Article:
Placental Findings in Postpartum Preeclampsia: A Comparative Retrospective StudyFunding A.D. received a grant from the Swiss National Science Foundation.
Objective Preeclampsia is a multifactorial placental disease that can occur after delivery. The pathophysiology of postpartum preeclampsia remains unknown. The objective was to describe placental findings in postpartum preeclampsia.
Study Design This is a case–control study, comparing the placental histologic findings in four groups of 30 patients with postpartum preeclampsia, early-onset preeclampsia, late-onset preeclampsia, and normotensive controls.
Results Placentas of postpartum preeclampsia had a mean placental weight not different from that of late-onset preeclampsia at a similar gestational age (479.0 ± 152.7 vs. 521.3 ± 144.1 g, p = 0.07); they showed a higher rate of acute deciduitis of 42.4% than early preeclampsia (5.7%, p < 0.01) or in controls (3.2%, p < 0.01); 18.2% had decidual arteriolopathy, with no significant difference with other groups. These placentas had fewer villous infarcts as compared with early preeclampsia (9.1 vs. 62.9%, p < 0.01) and less accelerated maturation of villi (24.2 vs. 74.3%, p < 0.01).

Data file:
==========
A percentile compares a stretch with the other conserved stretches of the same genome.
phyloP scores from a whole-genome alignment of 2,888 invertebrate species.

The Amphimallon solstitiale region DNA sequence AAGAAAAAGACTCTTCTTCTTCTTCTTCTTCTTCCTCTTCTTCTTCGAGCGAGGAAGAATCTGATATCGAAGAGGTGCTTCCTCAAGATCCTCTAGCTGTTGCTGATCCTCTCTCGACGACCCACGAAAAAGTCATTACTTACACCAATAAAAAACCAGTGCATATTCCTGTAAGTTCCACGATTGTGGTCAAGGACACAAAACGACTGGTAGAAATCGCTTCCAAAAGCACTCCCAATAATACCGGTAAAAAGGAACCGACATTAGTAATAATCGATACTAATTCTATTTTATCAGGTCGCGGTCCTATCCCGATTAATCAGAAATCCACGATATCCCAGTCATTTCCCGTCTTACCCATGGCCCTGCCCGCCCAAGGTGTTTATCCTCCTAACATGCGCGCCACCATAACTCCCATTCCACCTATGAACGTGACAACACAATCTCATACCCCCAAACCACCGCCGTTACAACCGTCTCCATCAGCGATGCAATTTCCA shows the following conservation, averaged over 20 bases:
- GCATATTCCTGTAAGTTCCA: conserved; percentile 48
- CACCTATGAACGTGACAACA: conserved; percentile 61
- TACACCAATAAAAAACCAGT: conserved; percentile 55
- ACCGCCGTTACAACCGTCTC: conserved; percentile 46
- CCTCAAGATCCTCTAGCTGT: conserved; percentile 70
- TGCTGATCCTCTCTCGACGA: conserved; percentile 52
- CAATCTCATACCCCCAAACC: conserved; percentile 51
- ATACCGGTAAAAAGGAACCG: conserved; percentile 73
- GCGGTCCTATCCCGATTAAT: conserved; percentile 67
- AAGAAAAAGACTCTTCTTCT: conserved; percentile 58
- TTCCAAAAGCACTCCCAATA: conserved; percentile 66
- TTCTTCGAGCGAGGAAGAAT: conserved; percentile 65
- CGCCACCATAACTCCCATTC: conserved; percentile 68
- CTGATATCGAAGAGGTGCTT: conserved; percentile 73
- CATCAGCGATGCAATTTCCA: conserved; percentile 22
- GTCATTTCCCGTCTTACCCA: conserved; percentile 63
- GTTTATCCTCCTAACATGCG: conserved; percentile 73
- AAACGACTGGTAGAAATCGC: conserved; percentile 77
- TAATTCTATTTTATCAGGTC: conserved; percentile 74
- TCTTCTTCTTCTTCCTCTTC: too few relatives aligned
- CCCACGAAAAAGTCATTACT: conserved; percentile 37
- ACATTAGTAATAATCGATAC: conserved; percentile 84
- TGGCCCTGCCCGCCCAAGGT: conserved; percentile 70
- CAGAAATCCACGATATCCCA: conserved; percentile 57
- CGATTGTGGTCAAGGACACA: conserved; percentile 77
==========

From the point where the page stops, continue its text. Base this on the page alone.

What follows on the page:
Conclusion There were no significant differences for decidual arteriolopathy and villous infarcts among postpartum preeclampsia, late-onset preeclampsia, and the controls. This suggests that postpartum preeclampsia is more of a maternal disease in which the placenta may act as a priming effect in predisposed mothers and becomes clinically apparent after delivery.
Keywordspostpartum period - preeclampsia - pregnancy - hypertension - placental findings - placental disease
This work has been presented to the fall meeting of the Society for Pediatric Pathology 2016, Honolulu, Hawaii.
Received: 19 December 2018
Accepted: 14 May 2019
02 July 2019 (online)
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